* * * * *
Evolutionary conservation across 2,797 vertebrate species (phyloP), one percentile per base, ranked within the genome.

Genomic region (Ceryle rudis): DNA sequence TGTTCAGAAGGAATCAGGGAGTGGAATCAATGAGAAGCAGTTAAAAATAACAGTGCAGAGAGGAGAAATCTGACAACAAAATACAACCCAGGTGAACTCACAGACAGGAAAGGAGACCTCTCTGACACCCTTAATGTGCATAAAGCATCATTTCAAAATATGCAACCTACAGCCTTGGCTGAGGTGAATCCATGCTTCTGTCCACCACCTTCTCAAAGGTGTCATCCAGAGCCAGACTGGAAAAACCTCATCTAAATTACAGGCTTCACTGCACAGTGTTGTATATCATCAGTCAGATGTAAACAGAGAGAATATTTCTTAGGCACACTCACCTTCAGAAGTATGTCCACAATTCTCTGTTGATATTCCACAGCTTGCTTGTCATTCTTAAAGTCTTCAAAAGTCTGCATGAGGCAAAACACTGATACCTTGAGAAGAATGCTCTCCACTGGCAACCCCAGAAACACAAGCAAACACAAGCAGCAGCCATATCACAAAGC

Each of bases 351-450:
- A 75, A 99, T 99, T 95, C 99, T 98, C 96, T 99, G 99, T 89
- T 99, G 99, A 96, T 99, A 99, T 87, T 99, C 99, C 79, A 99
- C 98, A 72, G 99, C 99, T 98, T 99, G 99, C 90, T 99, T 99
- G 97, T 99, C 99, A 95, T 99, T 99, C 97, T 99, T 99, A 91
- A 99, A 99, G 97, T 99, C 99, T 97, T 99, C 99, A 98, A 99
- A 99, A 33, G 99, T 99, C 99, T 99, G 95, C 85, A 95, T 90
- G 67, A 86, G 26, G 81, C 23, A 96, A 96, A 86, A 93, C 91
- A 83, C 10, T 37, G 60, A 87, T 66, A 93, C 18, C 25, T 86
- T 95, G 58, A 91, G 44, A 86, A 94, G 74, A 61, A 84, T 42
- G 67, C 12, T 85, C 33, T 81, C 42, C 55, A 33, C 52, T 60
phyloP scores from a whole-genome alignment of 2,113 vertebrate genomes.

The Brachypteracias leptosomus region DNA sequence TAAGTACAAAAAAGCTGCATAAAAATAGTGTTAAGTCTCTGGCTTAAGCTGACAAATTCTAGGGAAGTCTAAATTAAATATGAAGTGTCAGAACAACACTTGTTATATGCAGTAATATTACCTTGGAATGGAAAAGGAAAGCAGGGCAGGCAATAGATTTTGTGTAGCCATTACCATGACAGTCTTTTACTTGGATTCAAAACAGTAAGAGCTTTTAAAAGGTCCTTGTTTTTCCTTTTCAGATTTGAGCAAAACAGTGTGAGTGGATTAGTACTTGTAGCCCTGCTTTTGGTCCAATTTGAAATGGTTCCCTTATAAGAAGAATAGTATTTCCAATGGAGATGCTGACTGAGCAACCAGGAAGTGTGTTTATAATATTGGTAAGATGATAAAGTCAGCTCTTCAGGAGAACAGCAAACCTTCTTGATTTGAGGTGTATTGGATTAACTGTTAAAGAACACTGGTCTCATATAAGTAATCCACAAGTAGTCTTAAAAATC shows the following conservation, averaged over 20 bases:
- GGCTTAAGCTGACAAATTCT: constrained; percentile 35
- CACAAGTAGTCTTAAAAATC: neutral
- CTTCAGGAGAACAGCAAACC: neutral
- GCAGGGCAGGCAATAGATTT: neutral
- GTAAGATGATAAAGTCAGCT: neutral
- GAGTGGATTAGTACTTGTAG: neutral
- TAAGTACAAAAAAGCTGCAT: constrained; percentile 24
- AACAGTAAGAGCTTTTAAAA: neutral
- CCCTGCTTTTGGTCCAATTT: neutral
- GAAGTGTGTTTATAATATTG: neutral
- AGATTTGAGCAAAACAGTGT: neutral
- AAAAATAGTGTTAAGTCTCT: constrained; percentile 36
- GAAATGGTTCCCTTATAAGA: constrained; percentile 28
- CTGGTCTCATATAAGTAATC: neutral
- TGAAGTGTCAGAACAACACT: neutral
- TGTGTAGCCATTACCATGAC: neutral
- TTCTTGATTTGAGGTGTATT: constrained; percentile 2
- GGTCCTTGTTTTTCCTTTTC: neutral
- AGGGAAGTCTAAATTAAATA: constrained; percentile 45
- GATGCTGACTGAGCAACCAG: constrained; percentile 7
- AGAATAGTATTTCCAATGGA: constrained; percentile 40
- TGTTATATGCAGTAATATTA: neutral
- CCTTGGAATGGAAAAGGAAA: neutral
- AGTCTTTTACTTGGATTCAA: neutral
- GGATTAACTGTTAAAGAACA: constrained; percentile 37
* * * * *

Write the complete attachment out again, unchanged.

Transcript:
Evolutionary conservation across 2,797 vertebrate species (phyloP), one percentile per base, ranked within the genome.

Genomic region (Ceryle rudis): DNA sequence TGTTCAGAAGGAATCAGGGAGTGGAATCAATGAGAAGCAGTTAAAAATAACAGTGCAGAGAGGAGAAATCTGACAACAAAATACAACCCAGGTGAACTCACAGACAGGAAAGGAGACCTCTCTGACACCCTTAATGTGCATAAAGCATCATTTCAAAATATGCAACCTACAGCCTTGGCTGAGGTGAATCCATGCTTCTGTCCACCACCTTCTCAAAGGTGTCATCCAGAGCCAGACTGGAAAAACCTCATCTAAATTACAGGCTTCACTGCACAGTGTTGTATATCATCAGTCAGATGTAAACAGAGAGAATATTTCTTAGGCACACTCACCTTCAGAAGTATGTCCACAATTCTCTGTTGATATTCCACAGCTTGCTTGTCATTCTTAAAGTCTTCAAAAGTCTGCATGAGGCAAAACACTGATACCTTGAGAAGAATGCTCTCCACTGGCAACCCCAGAAACACAAGCAAACACAAGCAGCAGCCATATCACAAAGC

Each of bases 351-450:
- A 75, A 99, T 99, T 95, C 99, T 98, C 96, T 99, G 99, T 89
- T 99, G 99, A 96, T 99, A 99, T 87, T 99, C 99, C 79, A 99
- C 98, A 72, G 99, C 99, T 98, T 99, G 99, C 90, T 99, T 99
- G 97, T 99, C 99, A 95, T 99, T 99, C 97, T 99, T 99, A 91
- A 99, A 99, G 97, T 99, C 99, T 97, T 99, C 99, A 98, A 99
- A 99, A 33, G 99, T 99, C 99, T 99, G 95, C 85, A 95, T 90
- G 67, A 86, G 26, G 81, C 23, A 96, A 96, A 86, A 93, C 91
- A 83, C 10, T 37, G 60, A 87, T 66, A 93, C 18, C 25, T 86
- T 95, G 58, A 91, G 44, A 86, A 94, G 74, A 61, A 84, T 42
- G 67, C 12, T 85, C 33, T 81, C 42, C 55, A 33, C 52, T 60
phyloP scores from a whole-genome alignment of 2,113 vertebrate genomes.

The Brachypteracias leptosomus region DNA sequence TAAGTACAAAAAAGCTGCATAAAAATAGTGTTAAGTCTCTGGCTTAAGCTGACAAATTCTAGGGAAGTCTAAATTAAATATGAAGTGTCAGAACAACACTTGTTATATGCAGTAATATTACCTTGGAATGGAAAAGGAAAGCAGGGCAGGCAATAGATTTTGTGTAGCCATTACCATGACAGTCTTTTACTTGGATTCAAAACAGTAAGAGCTTTTAAAAGGTCCTTGTTTTTCCTTTTCAGATTTGAGCAAAACAGTGTGAGTGGATTAGTACTTGTAGCCCTGCTTTTGGTCCAATTTGAAATGGTTCCCTTATAAGAAGAATAGTATTTCCAATGGAGATGCTGACTGAGCAACCAGGAAGTGTGTTTATAATATTGGTAAGATGATAAAGTCAGCTCTTCAGGAGAACAGCAAACCTTCTTGATTTGAGGTGTATTGGATTAACTGTTAAAGAACACTGGTCTCATATAAGTAATCCACAAGTAGTCTTAAAAATC shows the following conservation, averaged over 20 bases:
- GGCTTAAGCTGACAAATTCT: constrained; percentile 35
- CACAAGTAGTCTTAAAAATC: neutral
- CTTCAGGAGAACAGCAAACC: neutral
- GCAGGGCAGGCAATAGATTT: neutral
- GTAAGATGATAAAGTCAGCT: neutral
- GAGTGGATTAGTACTTGTAG: neutral
- TAAGTACAAAAAAGCTGCAT: constrained; percentile 24
- AACAGTAAGAGCTTTTAAAA: neutral
- CCCTGCTTTTGGTCCAATTT: neutral
- GAAGTGTGTTTATAATATTG: neutral
- AGATTTGAGCAAAACAGTGT: neutral
- AAAAATAGTGTTAAGTCTCT: constrained; percentile 36
- GAAATGGTTCCCTTATAAGA: constrained; percentile 28
- CTGGTCTCATATAAGTAATC: neutral
- TGAAGTGTCAGAACAACACT: neutral
- TGTGTAGCCATTACCATGAC: neutral
- TTCTTGATTTGAGGTGTATT: constrained; percentile 2
- GGTCCTTGTTTTTCCTTTTC: neutral
- AGGGAAGTCTAAATTAAATA: constrained; percentile 45
- GATGCTGACTGAGCAACCAG: constrained; percentile 7
- AGAATAGTATTTCCAATGGA: constrained; percentile 40
- TGTTATATGCAGTAATATTA: neutral
- CCTTGGAATGGAAAAGGAAA: neutral
- AGTCTTTTACTTGGATTCAA: neutral
- GGATTAACTGTTAAAGAACA: constrained; percentile 37